Sears Canada shares fall on poor holiday sales

Sears Canada shares fell Tuesday, a day after its U.S. parent said same store sales at the Canadian retailer fell 5.8 per cent in the nine weeks to December 29.

It shares closed at $9.70, down 31 cents or 3.1 per cent, on the Toronto Stock Exchange.

The period included the crucial holiday season, when retailers can make up to 40 per cent of annual revenue.

The parent, Sears Holdings, also announced that its chairman and hedge fund billionaire Edward Lampert will take over the role of CEO.

Late Monday, the U.S. retailer predicted Sears Canada's fourth-quarter adjusted earnings, expected to be released February 28, will fall to about $97 million US, or by about half compared with the same period in 2011.

The Canadian subsidiary’s sales were hurt by weaker sales of electronics and "unseasonably warm temperatures in parts of Canada," the parent said.

The Canadian operation – which also sells under the Kmart banner — must turn itself around before the arrival of American discount retailer Target Corp's arrival here this spring, an event expected to greatly increase retail competition.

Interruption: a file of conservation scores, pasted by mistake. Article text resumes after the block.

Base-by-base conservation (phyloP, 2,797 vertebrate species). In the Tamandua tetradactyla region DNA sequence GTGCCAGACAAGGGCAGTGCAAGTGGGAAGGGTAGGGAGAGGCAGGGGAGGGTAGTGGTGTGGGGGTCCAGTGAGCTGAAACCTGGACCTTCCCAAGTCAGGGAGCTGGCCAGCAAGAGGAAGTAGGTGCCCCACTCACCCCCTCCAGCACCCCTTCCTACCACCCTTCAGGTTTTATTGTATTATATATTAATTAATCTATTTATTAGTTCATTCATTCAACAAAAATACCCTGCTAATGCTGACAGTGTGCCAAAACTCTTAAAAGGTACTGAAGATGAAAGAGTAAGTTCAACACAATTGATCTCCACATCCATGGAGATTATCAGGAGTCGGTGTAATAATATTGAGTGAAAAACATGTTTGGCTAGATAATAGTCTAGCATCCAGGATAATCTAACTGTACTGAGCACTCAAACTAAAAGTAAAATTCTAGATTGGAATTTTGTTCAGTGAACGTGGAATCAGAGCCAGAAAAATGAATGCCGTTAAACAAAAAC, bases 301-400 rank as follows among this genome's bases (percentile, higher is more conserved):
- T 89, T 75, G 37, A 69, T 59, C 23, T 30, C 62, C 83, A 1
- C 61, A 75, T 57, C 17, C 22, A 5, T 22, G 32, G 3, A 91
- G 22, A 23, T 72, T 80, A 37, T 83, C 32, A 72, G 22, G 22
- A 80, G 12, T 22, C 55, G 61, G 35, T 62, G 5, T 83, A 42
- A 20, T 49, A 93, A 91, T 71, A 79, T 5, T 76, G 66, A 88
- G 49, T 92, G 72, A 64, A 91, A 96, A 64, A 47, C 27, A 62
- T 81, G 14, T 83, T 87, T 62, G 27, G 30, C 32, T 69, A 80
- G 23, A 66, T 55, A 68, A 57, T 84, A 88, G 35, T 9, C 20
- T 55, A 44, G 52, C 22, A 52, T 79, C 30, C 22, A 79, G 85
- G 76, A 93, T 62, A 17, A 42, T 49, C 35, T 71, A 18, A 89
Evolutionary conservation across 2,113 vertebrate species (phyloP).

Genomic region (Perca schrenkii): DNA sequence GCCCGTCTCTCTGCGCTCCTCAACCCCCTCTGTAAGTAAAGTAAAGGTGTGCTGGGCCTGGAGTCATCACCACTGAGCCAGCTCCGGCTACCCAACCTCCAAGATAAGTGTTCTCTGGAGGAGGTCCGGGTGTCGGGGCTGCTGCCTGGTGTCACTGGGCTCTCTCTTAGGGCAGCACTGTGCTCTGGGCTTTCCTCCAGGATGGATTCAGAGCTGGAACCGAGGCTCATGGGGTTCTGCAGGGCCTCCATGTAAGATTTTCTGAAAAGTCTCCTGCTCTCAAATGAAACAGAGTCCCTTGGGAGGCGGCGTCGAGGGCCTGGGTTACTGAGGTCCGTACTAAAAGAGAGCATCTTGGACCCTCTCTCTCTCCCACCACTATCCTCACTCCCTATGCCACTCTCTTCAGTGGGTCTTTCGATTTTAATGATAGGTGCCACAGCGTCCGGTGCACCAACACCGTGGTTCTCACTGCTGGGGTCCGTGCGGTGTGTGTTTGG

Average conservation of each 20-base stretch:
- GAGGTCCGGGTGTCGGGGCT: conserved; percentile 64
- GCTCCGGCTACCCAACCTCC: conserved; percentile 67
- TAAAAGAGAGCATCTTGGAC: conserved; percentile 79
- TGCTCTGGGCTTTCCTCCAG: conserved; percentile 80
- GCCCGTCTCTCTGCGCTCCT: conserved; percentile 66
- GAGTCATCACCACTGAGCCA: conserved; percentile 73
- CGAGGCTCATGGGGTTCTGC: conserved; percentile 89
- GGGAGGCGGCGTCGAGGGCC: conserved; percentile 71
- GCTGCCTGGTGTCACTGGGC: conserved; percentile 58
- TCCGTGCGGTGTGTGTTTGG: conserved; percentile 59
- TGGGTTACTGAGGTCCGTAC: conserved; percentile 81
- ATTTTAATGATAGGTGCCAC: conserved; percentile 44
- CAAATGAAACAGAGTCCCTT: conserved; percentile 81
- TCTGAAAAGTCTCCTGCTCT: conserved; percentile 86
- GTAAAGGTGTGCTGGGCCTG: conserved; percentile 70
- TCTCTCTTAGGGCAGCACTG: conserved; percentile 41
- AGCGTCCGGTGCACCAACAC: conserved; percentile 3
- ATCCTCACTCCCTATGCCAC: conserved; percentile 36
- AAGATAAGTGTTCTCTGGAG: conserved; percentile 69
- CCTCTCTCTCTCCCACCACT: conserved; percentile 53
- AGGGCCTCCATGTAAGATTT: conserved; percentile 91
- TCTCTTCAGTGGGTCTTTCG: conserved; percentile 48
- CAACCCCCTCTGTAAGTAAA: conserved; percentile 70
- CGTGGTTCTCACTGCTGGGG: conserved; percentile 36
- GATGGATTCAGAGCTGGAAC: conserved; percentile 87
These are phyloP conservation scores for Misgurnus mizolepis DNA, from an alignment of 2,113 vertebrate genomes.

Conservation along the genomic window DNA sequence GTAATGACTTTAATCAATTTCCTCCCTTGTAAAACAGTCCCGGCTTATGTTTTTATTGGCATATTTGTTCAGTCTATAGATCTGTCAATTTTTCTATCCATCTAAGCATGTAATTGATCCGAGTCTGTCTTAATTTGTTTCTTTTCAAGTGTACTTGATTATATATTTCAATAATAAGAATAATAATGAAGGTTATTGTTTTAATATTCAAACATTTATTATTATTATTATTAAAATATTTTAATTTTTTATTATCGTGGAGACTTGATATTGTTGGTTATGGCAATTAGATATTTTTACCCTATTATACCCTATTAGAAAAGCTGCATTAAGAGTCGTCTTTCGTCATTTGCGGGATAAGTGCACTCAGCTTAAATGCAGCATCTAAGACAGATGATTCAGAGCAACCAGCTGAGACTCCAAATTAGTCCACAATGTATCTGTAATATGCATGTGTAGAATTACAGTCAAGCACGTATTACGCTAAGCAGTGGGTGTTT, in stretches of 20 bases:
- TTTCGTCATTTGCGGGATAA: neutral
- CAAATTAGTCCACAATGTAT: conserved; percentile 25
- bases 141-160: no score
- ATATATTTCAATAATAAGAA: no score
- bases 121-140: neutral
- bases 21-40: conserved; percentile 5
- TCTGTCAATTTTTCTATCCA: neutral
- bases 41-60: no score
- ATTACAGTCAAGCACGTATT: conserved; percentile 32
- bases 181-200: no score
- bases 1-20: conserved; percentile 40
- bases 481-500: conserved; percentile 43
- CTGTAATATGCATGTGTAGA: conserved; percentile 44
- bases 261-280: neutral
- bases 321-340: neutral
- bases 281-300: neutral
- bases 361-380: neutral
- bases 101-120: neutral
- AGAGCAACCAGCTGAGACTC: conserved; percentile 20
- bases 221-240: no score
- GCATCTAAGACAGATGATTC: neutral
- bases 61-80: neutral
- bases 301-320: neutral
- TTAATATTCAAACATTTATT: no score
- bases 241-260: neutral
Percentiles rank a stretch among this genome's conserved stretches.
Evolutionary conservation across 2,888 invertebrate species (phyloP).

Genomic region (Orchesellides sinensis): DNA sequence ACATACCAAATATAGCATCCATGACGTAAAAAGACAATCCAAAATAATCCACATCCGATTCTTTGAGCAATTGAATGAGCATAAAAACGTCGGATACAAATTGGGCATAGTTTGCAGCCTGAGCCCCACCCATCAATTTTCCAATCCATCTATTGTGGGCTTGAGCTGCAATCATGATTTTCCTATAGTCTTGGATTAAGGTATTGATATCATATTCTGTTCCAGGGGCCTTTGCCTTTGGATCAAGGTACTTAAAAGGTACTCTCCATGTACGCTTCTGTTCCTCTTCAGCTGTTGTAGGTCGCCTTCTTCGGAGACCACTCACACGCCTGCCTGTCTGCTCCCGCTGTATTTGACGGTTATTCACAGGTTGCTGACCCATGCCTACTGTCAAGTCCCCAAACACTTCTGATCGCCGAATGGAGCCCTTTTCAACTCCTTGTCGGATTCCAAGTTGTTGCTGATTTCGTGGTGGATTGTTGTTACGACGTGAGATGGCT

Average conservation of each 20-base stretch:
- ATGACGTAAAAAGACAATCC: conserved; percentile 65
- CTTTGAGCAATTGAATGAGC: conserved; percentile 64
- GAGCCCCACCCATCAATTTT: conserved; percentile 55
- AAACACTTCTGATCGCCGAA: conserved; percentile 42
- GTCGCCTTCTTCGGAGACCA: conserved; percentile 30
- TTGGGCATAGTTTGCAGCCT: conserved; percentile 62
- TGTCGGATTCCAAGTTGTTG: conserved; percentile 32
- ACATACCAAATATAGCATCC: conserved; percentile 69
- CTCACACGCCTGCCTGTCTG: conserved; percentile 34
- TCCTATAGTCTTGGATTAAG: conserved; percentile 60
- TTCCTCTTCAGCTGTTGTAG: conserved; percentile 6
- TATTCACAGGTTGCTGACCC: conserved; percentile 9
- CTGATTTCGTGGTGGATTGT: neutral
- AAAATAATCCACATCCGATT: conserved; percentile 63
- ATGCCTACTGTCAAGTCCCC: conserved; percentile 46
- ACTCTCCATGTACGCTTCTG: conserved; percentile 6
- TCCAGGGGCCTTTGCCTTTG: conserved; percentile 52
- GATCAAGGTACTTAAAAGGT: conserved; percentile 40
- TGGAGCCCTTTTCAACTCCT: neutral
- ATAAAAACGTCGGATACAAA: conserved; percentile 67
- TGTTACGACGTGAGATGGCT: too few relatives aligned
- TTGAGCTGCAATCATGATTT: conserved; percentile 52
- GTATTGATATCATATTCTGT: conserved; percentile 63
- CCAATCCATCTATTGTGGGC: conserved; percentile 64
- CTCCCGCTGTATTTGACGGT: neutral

Lampert succeeds Louis D'Ambrosio, who is leaving February because of family health matters. D'Ambrosio was named CEO in 2011.

Sears Holdings, which has a 51 per cent stake in Sears Canada, after reducing its position from about 95 per cent in November, faces a long, uphill battle of its own.

Lampert has been known as a hands-on chairman at the operator of Sears and Kmart. The change formalizes that role at a time when the retailer is struggling with sales declines and losses.

"At the end of the day, there is only one person who makes the big decisions … and that person is Mr. Lampert," said Gary Balter, an analyst at Credit Suisse, in a report.

"Giving him an additional title does not change that reality, and in our opinion, does not change the direction of the company."

Lampert has a tough road ahead. He engineered the combination of Sears and Kmart in 2005, about two years after he helped bring Kmart out of bankruptcy.

The company has posted six straight years of declines in revenue at stores opened at least a year. It operates more than 2,600 stores in Canada and the U.S.

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